ILNews

Trial court correctly determined physician had no duty to patient

Back to TopCommentsE-mailPrintBookmark and Share

The Indiana Court of Appeals agreed with the lower court that summary judgment is appropriate for a physician being sued for medical malpractice because there was no physician-patient relationship.

Ruth Giles, 57, went to the hospital in August 2010 to have an outpatient closed nasal reduction surgery. She had fallen and broken her nose two weeks prior to the surgery. The surgery had no major complications, but afterward, Giles had continued low blood pressure and chest pain. The surgeon contacted the on-call hospitalist to take a look at Giles.

The hospitalist visited with Giles, but once he checked her chart and saw her family doctor had not authorized the hospitalist or his group to treat his patients, the hospitalist told Giles he couldn’t treat her because she was not a hospitalist patient. The family doctor preferred to continue care of his patients while in the hospital.

Giles was eventually admitted to the hospital, where her condition deteriorated after testing positive for influenza. She died three days after the surgery, with her cause of death listed as cardiopulmonary arrest due to respiratory failure and pneumonia.

Giles’ husband sued, on behalf of himself and her estate, the physicians, hospital, and other medical entities involved in Giles’ care. None of the defendants are identified in the court opinion because James Giles also filed a proposed medical malpractice complaint with the Department of Insurance at the same time he filed his court action. Indiana law allows this practice as long as defendants cannot be identified.

The trial court ruled in favor of the hospitalist and the medical corporation he worked for, finding the hospitalist did not have a physician-patient relationship with Giles and therefore owed no duty to her.

The Court of Appeals affirmed, pointing to caselaw that clearly explains that a physician who does not treat a patient or perform some affirmative act regarding the patient has no doctor-patient relationship and thus owes no duty to that patient.

It’s undisputed that the hospitalist did not render any care to Giles, the judges held, noting that the physician did not submit a billing charge for Giles and informed the surgeon and Giles that her family doctor did not give him permission to treat her.

The case is James Giles, Individually and as Executor of the Estate of Ruth Giles, deceased v. Anonymous Physician I, Anonymous Corporation I, Anonymous Hospital I, Anonymous Physician II, et al., 03A01-1306-CT-257.
 

ADVERTISEMENT

Post a comment to this story

COMMENTS POLICY
We reserve the right to remove any post that we feel is obscene, profane, vulgar, racist, sexually explicit, abusive, or hateful.
 
You are legally responsible for what you post and your anonymity is not guaranteed.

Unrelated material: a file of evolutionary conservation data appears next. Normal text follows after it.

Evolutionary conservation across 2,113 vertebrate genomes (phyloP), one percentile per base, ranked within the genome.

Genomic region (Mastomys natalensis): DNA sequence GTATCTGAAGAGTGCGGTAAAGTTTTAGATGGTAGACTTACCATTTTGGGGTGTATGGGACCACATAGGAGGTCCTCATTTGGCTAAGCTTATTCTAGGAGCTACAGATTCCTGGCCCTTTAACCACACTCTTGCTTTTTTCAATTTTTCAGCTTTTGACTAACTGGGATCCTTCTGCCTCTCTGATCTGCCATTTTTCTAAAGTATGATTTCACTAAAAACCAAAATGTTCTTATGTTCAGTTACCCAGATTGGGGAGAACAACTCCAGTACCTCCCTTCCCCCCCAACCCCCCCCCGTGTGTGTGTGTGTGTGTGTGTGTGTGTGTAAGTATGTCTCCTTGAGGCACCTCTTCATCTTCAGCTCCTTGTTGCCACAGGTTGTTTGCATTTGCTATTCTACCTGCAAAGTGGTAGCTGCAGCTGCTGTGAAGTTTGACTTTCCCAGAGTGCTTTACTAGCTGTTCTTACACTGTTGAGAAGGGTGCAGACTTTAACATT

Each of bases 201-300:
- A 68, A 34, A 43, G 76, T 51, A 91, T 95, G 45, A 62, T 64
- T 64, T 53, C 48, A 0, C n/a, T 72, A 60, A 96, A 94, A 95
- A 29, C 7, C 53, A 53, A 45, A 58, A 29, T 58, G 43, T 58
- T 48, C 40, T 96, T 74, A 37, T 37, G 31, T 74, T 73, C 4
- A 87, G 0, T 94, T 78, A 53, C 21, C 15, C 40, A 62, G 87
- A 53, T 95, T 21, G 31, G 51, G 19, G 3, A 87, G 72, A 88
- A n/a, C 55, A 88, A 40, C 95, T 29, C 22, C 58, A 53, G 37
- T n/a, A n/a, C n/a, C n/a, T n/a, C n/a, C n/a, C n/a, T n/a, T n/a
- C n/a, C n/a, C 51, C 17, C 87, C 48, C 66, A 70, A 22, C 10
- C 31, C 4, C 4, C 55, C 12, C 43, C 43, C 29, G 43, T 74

Posts that insult, defame, threaten, harass or abuse other readers or people mentioned in Indiana Lawyer editorial content are also subject to removal. Please respect the privacy of individuals and refrain from posting personal information.
 
No solicitations, spamming or advertisements are allowed. Readers may post links to other informational websites that are relevant to the topic at hand, but please do not link to objectionable material.
 
We may remove messages that are unrelated to the topic, encourage illegal activity, use all capital letters or are unreadable.
 

Messages that are flagged by readers as objectionable will be reviewed and may or may not be removed. Please do not flag a post simply because you disagree with it.

Sponsored by

facebook - twitter on Facebook & Twitter

Indiana State Bar Association

Indianapolis Bar Association

Evansville Bar Association

Allen County Bar Association

Indiana Lawyer on Facebook

facebook
ADVERTISEMENT
Subscribe to Indiana Lawyer
  1. I just wanted to point out that Congressman Jim Sensenbrenner, Senator Feinstein, former Senate majority leader Bill Frist, and former attorney general John Ashcroft are responsible for this rubbish. We need to keep a eye on these corrupt, arrogant, and incompetent fools.

  2. Well I guess our politicians have decided to give these idiot federal prosecutors unlimited power. Now if I guy bounces a fifty-dollar check, the U.S. attorney can intentionally wait for twenty-five years or so and have the check swabbed for DNA and file charges. These power hungry federal prosecutors now have unlimited power to mess with people. we can thank Wisconsin's Jim Sensenbrenner and Diane Feinstein, John Achcroft and Bill Frist for this one. Way to go, idiots.

  3. I wonder if the USSR had electronic voting machines that changed the ballot after it was cast? Oh well, at least we have a free media serving as vicious watchdog and exposing all of the rot in the system! (Insert rimshot)

  4. Jose, you are assuming those in power do not wish to be totalitarian. My experience has convinced me otherwise. Constitutionalists are nearly as rare as hens teeth among the powerbrokers "managing" us for The Glorious State. Oh, and your point is dead on, el correcta mundo. Keep the Founders’ (1791 & 1851) vision alive, my friend, even if most all others, and especially the ruling junta, chase only power and money (i.e. mammon)

  5. Hypocrisy in high places, absolute immunity handed out like Halloween treats (it is the stuff of which tyranny is made) and the belief that government agents are above the constitutions and cannot be held responsible for mere citizen is killing, perhaps has killed, The Republic. And yet those same power drunk statists just reel on down the hallway toward bureaucratic fascism.

ADVERTISEMENT